The band themselves feel they’ve spread their wings a lot more on Looks Like A Map. “When you’re making your first album, you tend to pick the songs that are easiest to like, easiest to grasp for people” says Jehrlander. “I think we’ve done that less this time, so we can explore more”. Are says: “I used to be self-conscious about this. I thought we should have a more coherent sound on an album. Now I’ve been able to let that go, and say that if we make it together at the same time, it will be coherent enough to be an album”. “It’s a consequence of being three songwriters too”, adds David. “We’re not afraid to try different sounds. It’s more about whether we feel something for a song. If we do, we record it”.
Trying to find yourself, to figure out your life and what you should be doing with it, is the album’s major theme, one that partially inspired the title (“It’s about seeing your own life and where you’re heading, from above. Where this road is going” says Are). “It’s personal development”, says Matilda. “Many of the songs have that theme”. “We’re in a bit of a different place in our lives, compared to the first album” says Steinsholm. “Back then, we had more of an outside view of the adult world. More of a feeling of wanting to stay away from that forever. This one is more about accepting that you have to find a way to participate in that world, without feeling like shit”. Other influences come through the record, and even bubble to the surface on a couple of songs, the hazy, melancholic “Tuesday” and the sprawling, epic closer “Other Nations”. “When writing the songs ’Other Nations’, I was listening to a podcast about Carl Jung and alchemy, and a lot of the lines in the lyrics are references to alchemy”, says Steinsholm. Matilda says: “I was influenced as well by the book Lonely City, by Olivia Lang. It’s about different artists and their lives, and just generally about loneliness and how it affects people. It felt really resonant, during the pandemic. It was during the second year of corona I read it, and I was really bored of being alone. It was a big comfort to me”.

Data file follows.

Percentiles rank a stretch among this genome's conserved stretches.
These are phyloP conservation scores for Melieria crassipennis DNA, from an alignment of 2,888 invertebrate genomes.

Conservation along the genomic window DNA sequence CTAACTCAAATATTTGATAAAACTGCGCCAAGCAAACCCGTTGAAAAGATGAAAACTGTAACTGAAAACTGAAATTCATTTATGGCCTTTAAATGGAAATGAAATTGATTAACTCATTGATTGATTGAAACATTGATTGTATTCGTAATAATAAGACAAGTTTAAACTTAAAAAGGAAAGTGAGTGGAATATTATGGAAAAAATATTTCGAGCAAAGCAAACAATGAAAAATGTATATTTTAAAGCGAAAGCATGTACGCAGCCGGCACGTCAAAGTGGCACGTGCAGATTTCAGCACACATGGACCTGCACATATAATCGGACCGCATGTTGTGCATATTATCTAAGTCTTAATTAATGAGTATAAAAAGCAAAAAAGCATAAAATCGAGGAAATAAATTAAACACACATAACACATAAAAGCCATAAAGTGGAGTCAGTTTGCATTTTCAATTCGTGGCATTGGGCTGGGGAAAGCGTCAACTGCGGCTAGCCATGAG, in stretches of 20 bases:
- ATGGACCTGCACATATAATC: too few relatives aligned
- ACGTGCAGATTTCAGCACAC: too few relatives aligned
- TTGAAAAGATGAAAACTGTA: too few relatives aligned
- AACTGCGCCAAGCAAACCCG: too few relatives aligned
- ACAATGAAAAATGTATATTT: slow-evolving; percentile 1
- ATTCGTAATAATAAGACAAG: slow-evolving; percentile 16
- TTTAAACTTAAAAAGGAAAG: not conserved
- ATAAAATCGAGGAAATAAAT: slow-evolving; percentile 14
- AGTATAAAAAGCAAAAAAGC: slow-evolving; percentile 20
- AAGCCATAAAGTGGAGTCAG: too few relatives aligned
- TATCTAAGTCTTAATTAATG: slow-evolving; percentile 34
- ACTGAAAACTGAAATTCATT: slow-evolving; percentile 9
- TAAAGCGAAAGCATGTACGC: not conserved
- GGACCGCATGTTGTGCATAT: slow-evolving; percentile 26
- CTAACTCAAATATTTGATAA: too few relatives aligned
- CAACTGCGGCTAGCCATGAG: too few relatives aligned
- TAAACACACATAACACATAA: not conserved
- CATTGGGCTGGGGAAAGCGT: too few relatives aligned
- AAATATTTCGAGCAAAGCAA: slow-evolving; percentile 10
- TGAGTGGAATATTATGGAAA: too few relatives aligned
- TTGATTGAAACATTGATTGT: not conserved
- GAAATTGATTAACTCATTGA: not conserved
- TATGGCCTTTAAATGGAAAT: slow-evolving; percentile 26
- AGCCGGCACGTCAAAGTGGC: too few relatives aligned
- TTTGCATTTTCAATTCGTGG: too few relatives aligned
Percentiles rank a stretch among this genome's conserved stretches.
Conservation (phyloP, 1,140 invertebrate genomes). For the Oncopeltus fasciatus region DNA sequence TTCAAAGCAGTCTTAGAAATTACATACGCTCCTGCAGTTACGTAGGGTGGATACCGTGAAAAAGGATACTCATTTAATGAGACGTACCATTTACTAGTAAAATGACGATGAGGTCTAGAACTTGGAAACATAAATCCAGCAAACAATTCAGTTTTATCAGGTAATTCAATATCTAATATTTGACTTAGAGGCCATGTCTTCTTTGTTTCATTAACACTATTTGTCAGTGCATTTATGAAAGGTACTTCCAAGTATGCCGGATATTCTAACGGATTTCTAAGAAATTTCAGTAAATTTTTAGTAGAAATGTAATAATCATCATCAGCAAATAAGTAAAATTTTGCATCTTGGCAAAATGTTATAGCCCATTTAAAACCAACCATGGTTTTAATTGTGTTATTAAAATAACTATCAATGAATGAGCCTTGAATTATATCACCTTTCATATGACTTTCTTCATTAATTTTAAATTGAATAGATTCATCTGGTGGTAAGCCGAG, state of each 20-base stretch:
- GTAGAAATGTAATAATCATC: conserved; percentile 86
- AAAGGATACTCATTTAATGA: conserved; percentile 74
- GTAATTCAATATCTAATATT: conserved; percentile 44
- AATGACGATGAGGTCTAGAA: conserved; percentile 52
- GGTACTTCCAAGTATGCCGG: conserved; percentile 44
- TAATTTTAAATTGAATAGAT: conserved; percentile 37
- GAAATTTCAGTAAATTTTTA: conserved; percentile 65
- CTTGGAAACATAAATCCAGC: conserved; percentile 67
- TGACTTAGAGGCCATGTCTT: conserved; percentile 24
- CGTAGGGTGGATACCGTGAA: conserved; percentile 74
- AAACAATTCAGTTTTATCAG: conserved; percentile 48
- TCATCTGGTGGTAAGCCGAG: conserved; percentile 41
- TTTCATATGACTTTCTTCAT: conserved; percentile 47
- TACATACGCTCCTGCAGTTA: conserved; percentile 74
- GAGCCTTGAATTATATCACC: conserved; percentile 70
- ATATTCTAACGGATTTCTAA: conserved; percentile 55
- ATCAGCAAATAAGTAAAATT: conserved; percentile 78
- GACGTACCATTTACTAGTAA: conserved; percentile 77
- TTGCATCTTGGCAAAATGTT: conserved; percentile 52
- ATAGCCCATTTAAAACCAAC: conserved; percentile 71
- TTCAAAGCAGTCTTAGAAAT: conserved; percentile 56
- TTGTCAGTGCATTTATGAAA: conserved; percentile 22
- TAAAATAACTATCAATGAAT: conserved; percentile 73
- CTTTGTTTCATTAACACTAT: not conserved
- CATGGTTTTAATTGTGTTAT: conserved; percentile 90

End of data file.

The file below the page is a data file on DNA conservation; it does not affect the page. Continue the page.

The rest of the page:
Finding comfort in a sea of uncertainty might be a good way to describe Looks Like A Map. The record captures Melby at a moment where they’re growing as people and as a band, expanding the reach of their sonic horizons, and taking in deeper and heavier themes, trying to find a home in an often-alienating world. The music they made around that has a little touch of sorcery around it, sometimes soft as smoke, sometimes woozy and dream-blurred, sometimes crashing and explosive. But even through all that evolution, the heart and the soul have remained the same, and Looks Like A Map still has that Melby-feeling, of a band who put all of themselves into everything they make. It’s a new high for the band, and one that hints at even bigger things to come.
released October 21, 2022
Bio by Austin Maloney
Produced by Alexander Eldefors
All tracks composed by Teo Jernkvist Zürcher, David Jehrlander, Are Engen Steinsholm, Matilda Wiezell, Alexander Eldefors